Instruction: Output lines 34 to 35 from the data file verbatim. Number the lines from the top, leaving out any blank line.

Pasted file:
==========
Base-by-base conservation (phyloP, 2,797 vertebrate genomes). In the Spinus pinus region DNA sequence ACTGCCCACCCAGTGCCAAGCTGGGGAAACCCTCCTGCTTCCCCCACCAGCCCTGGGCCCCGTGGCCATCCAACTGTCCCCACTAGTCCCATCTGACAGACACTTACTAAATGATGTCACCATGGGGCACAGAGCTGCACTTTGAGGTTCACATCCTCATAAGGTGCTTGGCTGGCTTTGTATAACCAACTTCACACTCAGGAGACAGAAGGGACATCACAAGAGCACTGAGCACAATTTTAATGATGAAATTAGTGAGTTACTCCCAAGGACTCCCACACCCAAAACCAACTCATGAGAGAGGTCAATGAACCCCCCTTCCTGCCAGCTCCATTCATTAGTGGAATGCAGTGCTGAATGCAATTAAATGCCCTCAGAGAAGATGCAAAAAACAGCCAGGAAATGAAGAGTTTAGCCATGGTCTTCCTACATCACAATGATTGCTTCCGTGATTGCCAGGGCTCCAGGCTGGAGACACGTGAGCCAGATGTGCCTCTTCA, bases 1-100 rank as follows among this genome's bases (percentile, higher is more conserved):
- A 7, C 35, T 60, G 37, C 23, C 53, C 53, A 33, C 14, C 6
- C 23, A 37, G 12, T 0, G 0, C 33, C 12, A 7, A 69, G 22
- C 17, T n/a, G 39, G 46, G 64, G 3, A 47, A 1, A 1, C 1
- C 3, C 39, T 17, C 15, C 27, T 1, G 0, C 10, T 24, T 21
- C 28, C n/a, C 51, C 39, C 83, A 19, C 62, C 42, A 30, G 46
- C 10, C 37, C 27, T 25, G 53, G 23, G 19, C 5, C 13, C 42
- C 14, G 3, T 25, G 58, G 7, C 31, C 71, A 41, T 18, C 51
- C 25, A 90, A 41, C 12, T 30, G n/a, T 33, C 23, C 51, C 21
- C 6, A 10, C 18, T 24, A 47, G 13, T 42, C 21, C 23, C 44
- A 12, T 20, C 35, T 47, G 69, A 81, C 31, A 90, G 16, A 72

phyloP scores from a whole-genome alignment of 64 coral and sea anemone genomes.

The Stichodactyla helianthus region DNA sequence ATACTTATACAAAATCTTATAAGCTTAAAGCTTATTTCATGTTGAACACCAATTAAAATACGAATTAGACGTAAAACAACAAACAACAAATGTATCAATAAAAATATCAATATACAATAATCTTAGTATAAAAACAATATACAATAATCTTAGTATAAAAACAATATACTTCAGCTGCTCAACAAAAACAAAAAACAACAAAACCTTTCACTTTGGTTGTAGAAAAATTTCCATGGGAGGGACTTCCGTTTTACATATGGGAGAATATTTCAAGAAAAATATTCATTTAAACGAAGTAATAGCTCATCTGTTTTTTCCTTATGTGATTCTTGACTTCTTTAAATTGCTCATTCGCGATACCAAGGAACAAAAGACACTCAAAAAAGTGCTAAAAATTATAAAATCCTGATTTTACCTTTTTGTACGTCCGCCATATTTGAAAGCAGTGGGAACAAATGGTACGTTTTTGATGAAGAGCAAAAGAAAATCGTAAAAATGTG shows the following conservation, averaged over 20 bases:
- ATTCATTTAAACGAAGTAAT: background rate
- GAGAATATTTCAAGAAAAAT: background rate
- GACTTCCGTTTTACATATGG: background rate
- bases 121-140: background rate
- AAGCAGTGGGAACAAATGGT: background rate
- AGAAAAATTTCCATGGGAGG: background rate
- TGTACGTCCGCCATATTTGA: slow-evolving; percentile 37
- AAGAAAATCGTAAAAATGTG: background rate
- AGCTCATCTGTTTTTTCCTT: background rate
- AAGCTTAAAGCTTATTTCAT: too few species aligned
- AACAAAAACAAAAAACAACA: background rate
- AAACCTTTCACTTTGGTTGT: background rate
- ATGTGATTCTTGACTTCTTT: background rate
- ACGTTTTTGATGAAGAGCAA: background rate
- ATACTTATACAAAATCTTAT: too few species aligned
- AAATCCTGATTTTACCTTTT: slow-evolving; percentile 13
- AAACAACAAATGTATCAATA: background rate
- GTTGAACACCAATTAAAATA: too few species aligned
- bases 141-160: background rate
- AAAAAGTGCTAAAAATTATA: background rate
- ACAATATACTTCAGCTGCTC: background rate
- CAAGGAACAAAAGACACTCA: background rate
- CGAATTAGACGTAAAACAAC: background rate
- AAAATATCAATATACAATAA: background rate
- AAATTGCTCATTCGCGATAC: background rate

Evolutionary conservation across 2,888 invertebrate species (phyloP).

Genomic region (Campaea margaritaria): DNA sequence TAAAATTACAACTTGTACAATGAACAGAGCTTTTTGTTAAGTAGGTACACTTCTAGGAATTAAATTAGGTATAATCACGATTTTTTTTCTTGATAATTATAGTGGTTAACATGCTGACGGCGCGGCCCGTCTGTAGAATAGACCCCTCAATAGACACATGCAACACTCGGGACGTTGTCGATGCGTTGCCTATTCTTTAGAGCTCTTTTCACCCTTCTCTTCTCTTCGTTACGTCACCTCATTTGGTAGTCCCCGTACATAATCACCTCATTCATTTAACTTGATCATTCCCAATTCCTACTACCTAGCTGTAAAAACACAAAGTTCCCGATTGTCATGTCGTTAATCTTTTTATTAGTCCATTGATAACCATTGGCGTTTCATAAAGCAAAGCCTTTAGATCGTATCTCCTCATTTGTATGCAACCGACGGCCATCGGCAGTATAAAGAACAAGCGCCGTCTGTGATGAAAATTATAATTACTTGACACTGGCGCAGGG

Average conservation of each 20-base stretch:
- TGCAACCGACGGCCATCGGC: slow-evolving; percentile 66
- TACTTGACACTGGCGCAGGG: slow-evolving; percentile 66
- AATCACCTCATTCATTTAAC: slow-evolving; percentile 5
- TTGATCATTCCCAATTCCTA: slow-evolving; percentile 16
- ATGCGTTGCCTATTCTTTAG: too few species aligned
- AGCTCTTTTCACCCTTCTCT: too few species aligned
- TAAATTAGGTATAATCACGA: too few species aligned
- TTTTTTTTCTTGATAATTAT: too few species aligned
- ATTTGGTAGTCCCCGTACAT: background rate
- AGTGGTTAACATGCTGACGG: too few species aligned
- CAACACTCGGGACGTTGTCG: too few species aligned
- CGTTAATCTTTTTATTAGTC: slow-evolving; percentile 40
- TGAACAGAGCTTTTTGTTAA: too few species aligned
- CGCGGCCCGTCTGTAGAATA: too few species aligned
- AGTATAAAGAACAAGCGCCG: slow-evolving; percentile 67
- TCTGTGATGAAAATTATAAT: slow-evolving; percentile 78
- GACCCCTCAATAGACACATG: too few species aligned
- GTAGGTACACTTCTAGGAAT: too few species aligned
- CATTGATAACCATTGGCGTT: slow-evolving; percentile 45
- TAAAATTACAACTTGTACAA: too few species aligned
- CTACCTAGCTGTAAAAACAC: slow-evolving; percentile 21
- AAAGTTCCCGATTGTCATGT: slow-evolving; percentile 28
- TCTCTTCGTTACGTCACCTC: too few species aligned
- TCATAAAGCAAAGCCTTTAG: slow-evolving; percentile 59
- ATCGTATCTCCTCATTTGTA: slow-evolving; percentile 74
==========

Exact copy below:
- ACAATATACTTCAGCTGCTC: background rate
- CAAGGAACAAAAGACACTCA: background rate